By Elizabeth Kane

In our increasingly interconnected world, cross-border academic exchange is critically important.

Scholars selected by the Foundation for Educational Exchange between Canada and the United States of America (Fulbright Canada) have the opportunity to take part in a residential program that fosters mutual understanding between our two countries.

Unique to Carleton University are its four Fulbright Canada Distinguished Research Chairs which offer scholars a nine-month term, compared to the traditional single semester of the Fulbright Canada Visiting Research Chairs Program. 

Continue reading to learn more about our visiting Fulbright scholars.  

An aerial view of five people walking through the Carleton University quad

Distinguished Chair Offers More Time for Research

Prof. Michele Lewis is the Fulbright Canada Distinguished Chair in Arts and Social Sciences in Canada and North America. A professor of psychological sciences from Winston-Salem State University in North Carolina, Lewis joined Carleton’s Feminist Institute of Social Transformation (FIST) in August 2023. 

As a Fulbright scholar, Lewis is working on her research project, Black “LGBTQ+” Psychology: Understanding collective self-determination, Afrocentrism and optimal identity.

The project will bring together 20 participants for virtual emotional emancipation circles – safe spaces for people of African descent to connect, discuss their experiences and work towards wellness and authentic expression, defying lies about who they are.

Prof. Michele Lewis (Photo by Ainslie Coghill)

“I want them to be as broadly inclusive of people of African descent as possible,” says Lewis, “and I don’t think that there’s been any targeted work applying them with people who might be identified as of the Black queer intersecting identity.”

Lewis was drawn to Carleton’s nine-month Fulbright option as her project required a semester to make contact with potential participants.

“I’m pleased to say that because I had August through December to meet people and continuously share about the project, I believe it helped me secure 10 participants from the U.S. and 10 from Canada,” says Lewis. “Several of the other Fulbright opportunities were limited to one semester, which would have hindered me in reaching my goal.”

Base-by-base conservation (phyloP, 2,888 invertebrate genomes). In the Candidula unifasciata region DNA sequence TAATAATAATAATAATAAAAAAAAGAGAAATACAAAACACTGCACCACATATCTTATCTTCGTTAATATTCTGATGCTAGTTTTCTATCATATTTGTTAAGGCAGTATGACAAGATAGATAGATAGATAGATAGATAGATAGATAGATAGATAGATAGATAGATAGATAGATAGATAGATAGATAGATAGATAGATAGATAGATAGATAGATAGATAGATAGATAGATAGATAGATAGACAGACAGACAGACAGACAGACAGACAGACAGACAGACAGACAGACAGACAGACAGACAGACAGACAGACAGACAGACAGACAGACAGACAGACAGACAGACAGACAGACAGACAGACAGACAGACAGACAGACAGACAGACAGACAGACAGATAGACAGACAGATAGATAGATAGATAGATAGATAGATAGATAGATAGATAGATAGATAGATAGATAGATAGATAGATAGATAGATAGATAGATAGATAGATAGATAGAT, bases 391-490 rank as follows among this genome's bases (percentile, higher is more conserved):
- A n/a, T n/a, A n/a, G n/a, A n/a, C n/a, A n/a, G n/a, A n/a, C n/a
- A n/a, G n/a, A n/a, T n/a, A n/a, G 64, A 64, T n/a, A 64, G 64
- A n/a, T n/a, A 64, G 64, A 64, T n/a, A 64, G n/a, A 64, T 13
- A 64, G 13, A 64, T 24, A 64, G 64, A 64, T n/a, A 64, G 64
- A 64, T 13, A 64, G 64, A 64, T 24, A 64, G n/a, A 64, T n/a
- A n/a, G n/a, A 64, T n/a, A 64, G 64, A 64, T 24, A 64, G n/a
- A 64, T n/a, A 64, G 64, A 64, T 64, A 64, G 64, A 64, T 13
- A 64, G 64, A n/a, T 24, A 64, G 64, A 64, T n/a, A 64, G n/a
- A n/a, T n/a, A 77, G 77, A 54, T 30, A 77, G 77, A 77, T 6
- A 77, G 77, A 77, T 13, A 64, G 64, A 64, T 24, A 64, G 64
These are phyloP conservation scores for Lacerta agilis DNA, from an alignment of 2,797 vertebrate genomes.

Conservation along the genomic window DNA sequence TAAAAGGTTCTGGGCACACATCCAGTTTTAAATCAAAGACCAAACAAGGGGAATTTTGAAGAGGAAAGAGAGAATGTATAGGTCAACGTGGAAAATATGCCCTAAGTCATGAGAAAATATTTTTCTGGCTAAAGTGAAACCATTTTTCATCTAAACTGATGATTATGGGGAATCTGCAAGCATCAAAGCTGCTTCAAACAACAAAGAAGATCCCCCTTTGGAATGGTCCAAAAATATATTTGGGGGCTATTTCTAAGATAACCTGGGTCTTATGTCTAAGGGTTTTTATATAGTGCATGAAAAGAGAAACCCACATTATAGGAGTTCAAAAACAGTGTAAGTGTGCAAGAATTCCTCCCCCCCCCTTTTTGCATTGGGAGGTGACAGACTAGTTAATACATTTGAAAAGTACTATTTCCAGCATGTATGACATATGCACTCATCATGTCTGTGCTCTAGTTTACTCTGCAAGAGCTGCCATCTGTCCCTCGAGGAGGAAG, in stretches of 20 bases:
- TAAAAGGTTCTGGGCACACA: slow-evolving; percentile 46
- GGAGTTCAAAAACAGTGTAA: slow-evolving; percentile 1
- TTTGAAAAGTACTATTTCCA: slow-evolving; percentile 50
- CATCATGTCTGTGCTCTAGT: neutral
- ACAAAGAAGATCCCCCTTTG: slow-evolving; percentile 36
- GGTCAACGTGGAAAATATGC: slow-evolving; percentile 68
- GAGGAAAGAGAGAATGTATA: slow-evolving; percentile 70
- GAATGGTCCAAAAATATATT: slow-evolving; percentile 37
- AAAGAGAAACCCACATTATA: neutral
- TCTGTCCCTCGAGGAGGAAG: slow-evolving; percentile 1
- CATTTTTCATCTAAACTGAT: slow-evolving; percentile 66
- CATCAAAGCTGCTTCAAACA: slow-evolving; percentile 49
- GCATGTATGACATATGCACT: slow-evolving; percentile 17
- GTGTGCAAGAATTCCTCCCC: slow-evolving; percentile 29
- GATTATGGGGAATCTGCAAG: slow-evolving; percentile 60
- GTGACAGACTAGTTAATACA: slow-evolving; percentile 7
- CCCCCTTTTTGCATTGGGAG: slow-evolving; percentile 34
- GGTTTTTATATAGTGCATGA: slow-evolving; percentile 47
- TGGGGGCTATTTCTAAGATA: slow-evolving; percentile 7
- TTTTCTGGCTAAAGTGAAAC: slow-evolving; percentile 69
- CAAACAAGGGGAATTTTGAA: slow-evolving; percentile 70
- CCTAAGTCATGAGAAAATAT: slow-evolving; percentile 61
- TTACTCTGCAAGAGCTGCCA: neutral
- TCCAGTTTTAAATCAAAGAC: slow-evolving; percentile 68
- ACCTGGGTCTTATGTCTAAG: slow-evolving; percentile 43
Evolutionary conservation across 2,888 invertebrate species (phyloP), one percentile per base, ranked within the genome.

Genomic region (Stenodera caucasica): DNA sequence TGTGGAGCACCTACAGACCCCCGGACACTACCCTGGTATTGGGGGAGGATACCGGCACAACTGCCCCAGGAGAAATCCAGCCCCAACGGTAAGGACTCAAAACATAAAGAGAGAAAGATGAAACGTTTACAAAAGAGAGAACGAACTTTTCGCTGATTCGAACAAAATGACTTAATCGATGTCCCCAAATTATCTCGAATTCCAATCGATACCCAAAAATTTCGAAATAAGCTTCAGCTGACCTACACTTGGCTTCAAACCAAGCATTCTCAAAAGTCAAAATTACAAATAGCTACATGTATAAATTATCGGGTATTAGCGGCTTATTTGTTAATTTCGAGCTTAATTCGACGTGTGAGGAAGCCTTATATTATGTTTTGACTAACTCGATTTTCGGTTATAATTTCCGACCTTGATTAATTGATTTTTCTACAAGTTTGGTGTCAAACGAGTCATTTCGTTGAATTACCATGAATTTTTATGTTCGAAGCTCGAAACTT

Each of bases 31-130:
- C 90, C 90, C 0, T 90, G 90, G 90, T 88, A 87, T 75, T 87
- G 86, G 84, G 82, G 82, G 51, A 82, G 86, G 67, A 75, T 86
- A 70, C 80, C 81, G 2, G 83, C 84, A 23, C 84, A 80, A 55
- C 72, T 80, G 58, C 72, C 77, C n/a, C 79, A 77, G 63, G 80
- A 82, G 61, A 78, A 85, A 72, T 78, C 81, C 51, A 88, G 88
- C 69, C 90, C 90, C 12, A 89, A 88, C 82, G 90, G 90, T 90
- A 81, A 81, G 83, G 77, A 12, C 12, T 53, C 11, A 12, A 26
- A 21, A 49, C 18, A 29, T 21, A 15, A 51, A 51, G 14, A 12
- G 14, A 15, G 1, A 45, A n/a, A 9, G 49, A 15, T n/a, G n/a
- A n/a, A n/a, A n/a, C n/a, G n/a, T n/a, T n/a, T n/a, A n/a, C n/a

During her Fulbright term, Lewis has delivered a lecture at the University of Ottawa and held a workshop with the Black Coalition of AIDS Prevention in Toronto.

Lewis did not have Carleton research connections prior to joining the campus community and has now established new professional relationships across disciplines.

“I’m an interdisciplinary thinker,” she says. “I’ve had a chance to engage with professors in the Institute of African Studies, Institute of Interdisciplinary Studies, and some of the graduate students within women and gender studies.” 

Students sitting on picnic tables outside with leaves on the ground

A Dynamic Location and Connected Community

Prof. Elizabeth Tandy Shermer joins Carleton’s Department of Political Science as the Fulbright Canada Distinguished Chair in Public Affairs in North America: Society, Policy, Media. A professor of History at Loyola University Chicago, Shermer’s research project Historical Perspectives on the Global Business of US Higher Education will inform in her forthcoming book, The Business of Education